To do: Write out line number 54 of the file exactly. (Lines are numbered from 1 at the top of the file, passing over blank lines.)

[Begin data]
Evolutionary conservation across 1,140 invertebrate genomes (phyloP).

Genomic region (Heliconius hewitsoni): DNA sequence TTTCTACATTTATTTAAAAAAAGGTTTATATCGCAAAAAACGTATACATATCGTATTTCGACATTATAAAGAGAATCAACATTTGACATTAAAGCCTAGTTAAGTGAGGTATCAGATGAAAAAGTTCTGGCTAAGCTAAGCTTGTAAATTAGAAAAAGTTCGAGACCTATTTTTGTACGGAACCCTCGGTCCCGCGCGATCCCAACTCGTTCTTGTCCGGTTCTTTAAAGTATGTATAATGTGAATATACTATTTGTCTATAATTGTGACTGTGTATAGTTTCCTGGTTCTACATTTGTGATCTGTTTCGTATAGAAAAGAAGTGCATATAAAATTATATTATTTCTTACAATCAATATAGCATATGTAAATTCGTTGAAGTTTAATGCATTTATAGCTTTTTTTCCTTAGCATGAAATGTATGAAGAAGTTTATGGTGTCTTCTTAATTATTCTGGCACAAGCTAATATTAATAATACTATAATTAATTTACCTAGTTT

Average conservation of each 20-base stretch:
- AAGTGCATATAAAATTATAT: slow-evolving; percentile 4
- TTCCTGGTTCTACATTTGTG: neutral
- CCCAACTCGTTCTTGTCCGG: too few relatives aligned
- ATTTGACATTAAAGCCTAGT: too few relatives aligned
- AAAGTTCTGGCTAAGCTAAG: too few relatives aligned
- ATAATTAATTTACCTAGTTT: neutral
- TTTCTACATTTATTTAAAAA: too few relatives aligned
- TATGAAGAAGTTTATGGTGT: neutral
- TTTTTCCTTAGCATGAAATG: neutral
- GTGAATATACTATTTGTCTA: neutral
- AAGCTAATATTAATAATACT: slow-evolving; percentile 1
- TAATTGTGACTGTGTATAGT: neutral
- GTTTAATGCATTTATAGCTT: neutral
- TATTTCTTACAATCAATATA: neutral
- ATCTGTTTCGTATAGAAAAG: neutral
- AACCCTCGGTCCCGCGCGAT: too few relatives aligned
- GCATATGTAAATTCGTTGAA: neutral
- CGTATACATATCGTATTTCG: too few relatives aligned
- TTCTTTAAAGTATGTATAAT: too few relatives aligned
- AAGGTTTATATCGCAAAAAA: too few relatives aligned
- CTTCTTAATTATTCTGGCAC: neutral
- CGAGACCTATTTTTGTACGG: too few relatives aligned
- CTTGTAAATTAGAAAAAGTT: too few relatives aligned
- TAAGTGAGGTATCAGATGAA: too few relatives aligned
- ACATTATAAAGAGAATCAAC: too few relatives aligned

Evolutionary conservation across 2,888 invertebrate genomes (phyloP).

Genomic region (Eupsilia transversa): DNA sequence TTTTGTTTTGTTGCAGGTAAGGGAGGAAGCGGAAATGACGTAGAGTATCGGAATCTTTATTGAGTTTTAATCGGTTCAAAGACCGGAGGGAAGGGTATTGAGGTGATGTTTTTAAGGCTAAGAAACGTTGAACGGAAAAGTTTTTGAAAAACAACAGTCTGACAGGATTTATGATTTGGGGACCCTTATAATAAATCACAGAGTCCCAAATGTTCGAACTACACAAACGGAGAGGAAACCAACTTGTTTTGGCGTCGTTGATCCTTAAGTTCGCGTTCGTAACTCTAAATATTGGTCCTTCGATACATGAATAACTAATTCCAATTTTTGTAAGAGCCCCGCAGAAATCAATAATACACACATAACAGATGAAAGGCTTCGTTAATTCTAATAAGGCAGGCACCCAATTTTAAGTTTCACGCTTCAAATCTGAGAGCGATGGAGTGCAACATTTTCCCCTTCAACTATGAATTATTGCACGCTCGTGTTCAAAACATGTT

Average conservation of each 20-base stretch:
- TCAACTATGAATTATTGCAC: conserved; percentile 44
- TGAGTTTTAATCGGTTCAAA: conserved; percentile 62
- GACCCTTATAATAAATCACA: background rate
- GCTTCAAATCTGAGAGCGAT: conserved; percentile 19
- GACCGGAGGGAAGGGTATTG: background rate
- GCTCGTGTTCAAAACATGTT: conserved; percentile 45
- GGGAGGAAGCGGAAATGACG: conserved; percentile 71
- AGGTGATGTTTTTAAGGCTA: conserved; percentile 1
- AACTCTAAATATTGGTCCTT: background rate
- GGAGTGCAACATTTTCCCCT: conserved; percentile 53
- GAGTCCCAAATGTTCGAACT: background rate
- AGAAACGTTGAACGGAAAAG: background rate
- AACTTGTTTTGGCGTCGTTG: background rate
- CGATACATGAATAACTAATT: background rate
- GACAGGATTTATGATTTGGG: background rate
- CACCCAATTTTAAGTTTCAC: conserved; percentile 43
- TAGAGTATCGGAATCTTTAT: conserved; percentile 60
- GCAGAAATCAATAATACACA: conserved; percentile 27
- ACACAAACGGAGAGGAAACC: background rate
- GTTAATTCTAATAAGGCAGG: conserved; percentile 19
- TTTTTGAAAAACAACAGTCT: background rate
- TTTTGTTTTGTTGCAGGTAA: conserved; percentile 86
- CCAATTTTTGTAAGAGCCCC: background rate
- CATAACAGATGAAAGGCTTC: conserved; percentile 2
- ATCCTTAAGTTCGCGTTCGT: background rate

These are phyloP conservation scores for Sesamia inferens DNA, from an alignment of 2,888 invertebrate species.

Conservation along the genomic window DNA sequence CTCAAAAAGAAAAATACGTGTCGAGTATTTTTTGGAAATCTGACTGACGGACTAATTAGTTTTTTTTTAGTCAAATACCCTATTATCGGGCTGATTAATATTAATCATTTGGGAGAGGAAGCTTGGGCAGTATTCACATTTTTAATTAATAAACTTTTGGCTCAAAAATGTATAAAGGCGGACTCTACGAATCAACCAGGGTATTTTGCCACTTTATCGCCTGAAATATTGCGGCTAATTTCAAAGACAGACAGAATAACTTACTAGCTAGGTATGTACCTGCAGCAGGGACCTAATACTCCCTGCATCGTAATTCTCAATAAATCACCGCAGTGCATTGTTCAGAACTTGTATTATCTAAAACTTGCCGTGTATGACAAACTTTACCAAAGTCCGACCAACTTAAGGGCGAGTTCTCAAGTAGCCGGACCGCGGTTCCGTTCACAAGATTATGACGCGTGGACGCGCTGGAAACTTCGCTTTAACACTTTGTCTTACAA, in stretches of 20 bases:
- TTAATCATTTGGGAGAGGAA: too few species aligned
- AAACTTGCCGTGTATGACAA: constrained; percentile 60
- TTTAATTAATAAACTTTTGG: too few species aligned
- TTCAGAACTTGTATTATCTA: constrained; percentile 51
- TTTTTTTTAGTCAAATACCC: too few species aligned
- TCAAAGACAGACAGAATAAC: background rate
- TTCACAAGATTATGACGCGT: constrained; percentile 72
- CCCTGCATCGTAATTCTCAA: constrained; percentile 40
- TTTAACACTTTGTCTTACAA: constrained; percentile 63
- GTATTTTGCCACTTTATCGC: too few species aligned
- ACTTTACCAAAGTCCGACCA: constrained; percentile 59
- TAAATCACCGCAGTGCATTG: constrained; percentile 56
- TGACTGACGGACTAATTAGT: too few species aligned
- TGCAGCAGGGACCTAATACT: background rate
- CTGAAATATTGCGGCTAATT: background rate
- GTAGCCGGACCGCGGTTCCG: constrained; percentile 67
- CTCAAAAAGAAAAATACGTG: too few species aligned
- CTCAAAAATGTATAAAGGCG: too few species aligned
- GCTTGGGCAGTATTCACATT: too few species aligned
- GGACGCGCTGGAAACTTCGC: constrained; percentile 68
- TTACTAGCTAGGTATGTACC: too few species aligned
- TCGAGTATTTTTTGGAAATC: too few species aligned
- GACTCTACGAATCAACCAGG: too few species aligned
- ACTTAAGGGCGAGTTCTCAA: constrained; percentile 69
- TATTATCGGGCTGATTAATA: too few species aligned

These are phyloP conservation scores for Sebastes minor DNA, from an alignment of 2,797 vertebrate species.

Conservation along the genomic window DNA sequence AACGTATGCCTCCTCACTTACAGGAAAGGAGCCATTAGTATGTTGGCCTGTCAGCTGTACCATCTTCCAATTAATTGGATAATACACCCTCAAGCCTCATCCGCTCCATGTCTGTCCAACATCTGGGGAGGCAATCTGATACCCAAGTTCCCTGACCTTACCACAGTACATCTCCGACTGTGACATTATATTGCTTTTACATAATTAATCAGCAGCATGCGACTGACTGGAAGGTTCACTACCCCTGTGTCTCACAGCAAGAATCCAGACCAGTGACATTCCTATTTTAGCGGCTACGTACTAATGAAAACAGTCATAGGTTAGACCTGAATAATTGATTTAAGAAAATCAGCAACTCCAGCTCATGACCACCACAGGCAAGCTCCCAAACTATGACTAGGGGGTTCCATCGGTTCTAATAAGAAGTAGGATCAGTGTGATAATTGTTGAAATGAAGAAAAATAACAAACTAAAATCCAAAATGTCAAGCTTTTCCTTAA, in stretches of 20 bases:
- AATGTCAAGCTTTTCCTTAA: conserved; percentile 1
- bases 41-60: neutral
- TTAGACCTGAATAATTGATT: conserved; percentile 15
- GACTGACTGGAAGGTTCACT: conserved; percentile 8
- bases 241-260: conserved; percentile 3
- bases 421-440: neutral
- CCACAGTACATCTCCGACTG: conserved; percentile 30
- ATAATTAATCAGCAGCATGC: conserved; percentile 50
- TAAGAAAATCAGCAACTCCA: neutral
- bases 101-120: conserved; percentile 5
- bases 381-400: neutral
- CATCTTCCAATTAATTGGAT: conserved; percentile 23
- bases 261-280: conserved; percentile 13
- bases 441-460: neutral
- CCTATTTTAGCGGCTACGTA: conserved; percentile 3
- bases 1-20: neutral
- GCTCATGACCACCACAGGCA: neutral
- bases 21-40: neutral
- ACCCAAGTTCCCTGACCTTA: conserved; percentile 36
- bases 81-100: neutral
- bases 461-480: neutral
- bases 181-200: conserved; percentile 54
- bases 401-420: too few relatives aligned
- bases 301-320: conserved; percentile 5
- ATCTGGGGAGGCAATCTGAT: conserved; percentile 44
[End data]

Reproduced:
- CCAATTTTTGTAAGAGCCCC: background rate